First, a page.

London’s black cab drivers have seen more change to their industry in the last five years than, potentially, in the last 50.

The threat to their business model from on-demand ridesharing services is substantial, and new Transport for London legislation this year means that every new taxi sold must be capable of at least 30 miles of zero-emissions driving.

The London Taxi Company responded as rapidly as it could, changing its name to the London Electric Vehicle Company (LEVC) and, with the financial might of Geely ownership, bringing to market the TX range-extending electrified cab.

First drive: LEVC TX taxi on the streets of London

Late in January this year, the first example found a home, and LEVC claimed it had 200 orders in the pipeline. As the year comes to an end, I caught up with CEO Chris Gubbey to see how things have progressed.

Gubbey claims the year has been a positive one, noting the product has been “extremely well received” by drivers and passengers alike. There are now more than 1000 examples operating in the UK, which combined have racked up seven million miles to date. In fact, the biggest problem has been meeting demand.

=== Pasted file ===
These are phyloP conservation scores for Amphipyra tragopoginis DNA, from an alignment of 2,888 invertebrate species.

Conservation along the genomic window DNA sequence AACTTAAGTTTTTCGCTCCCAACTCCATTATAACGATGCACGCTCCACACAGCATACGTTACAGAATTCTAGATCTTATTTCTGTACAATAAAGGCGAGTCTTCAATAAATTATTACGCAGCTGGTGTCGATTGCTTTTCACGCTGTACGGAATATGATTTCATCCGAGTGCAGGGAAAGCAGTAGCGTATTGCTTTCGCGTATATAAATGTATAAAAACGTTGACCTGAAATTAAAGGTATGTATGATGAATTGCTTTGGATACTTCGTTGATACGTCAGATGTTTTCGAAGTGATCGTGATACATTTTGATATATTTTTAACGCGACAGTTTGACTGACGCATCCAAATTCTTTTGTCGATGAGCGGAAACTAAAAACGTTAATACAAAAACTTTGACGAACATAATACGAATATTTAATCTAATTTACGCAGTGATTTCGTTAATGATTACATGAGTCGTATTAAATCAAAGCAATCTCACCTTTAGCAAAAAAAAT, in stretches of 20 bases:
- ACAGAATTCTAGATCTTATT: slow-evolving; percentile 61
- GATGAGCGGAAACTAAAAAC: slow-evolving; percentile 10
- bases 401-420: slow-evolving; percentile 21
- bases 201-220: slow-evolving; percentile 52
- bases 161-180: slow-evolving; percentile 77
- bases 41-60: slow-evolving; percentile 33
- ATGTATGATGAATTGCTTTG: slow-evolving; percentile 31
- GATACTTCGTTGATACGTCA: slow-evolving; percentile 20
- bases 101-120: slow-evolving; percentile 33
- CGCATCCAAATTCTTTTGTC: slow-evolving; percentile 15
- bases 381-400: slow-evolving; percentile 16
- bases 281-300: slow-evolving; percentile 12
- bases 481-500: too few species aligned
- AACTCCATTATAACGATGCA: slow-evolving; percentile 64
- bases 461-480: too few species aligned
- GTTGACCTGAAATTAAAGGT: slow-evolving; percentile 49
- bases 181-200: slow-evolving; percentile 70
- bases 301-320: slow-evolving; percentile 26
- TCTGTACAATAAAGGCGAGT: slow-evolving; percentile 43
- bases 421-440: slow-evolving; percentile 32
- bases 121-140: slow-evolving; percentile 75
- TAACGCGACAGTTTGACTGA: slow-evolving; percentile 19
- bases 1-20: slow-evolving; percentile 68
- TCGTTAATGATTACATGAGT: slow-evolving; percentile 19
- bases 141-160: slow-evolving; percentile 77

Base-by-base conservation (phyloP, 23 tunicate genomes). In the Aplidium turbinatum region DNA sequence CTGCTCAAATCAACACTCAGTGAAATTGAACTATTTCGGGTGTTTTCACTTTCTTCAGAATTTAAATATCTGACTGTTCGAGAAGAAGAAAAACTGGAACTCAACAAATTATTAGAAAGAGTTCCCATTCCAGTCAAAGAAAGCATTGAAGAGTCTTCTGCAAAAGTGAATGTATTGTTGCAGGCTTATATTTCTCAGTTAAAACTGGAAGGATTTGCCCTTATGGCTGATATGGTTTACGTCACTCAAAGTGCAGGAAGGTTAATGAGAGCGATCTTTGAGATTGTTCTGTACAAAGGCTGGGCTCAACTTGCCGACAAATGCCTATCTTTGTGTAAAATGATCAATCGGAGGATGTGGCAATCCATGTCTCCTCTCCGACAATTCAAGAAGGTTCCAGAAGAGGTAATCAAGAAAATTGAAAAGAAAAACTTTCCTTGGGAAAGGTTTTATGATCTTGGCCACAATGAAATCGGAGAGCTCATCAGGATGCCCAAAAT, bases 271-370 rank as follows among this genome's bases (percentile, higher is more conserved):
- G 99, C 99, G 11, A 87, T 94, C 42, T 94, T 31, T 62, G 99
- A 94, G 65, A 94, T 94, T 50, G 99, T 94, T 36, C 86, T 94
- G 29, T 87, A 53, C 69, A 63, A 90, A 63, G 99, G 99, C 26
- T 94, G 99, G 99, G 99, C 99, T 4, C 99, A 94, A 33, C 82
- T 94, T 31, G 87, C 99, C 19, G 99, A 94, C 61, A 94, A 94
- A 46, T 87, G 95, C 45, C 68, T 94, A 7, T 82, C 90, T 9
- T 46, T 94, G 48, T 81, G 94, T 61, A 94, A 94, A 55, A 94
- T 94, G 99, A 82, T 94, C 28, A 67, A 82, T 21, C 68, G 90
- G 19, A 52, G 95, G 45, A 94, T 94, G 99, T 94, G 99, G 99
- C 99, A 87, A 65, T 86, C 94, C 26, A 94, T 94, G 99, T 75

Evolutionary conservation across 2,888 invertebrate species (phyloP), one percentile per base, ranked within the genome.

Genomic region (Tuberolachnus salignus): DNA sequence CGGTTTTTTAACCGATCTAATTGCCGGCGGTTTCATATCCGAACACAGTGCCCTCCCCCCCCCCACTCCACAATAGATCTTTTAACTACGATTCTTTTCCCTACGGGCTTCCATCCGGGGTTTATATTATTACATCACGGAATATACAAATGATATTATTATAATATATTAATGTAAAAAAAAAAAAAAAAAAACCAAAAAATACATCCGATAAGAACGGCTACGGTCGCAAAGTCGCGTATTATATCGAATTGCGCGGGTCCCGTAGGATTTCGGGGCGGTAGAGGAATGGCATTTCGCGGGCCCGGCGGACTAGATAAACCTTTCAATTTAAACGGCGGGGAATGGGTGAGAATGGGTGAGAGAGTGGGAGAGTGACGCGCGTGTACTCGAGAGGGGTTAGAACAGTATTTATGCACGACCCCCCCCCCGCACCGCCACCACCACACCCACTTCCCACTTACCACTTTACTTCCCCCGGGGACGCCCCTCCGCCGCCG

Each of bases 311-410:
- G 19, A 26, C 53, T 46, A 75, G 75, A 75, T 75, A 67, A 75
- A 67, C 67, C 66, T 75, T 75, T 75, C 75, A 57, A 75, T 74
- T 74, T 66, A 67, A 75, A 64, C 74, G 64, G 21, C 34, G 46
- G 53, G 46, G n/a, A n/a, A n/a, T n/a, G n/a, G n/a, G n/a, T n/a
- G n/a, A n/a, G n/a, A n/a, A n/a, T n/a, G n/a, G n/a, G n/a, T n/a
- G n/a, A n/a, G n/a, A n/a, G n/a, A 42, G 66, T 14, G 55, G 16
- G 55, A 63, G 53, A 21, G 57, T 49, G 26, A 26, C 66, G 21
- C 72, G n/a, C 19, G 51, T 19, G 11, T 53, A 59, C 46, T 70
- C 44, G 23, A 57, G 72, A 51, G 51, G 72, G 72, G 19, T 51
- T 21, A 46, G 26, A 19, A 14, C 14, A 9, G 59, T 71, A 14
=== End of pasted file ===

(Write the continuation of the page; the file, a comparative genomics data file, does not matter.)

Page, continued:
“On production targets, it was harder to ramp up than we were expecting," he says. "It’s the combination of a brand new, more complex product, a brand new facility and new manufacturing processes that have put a lot of tension in the system”.

Despite this, LEVC is now at a stage where it can churn out 6000 examples annually on a single production shift. And it should need this - with a number of clean air zones being established in cities such as Manchester, Glasgow and Birmingham in 2019, demand is expected to increase exponentially.

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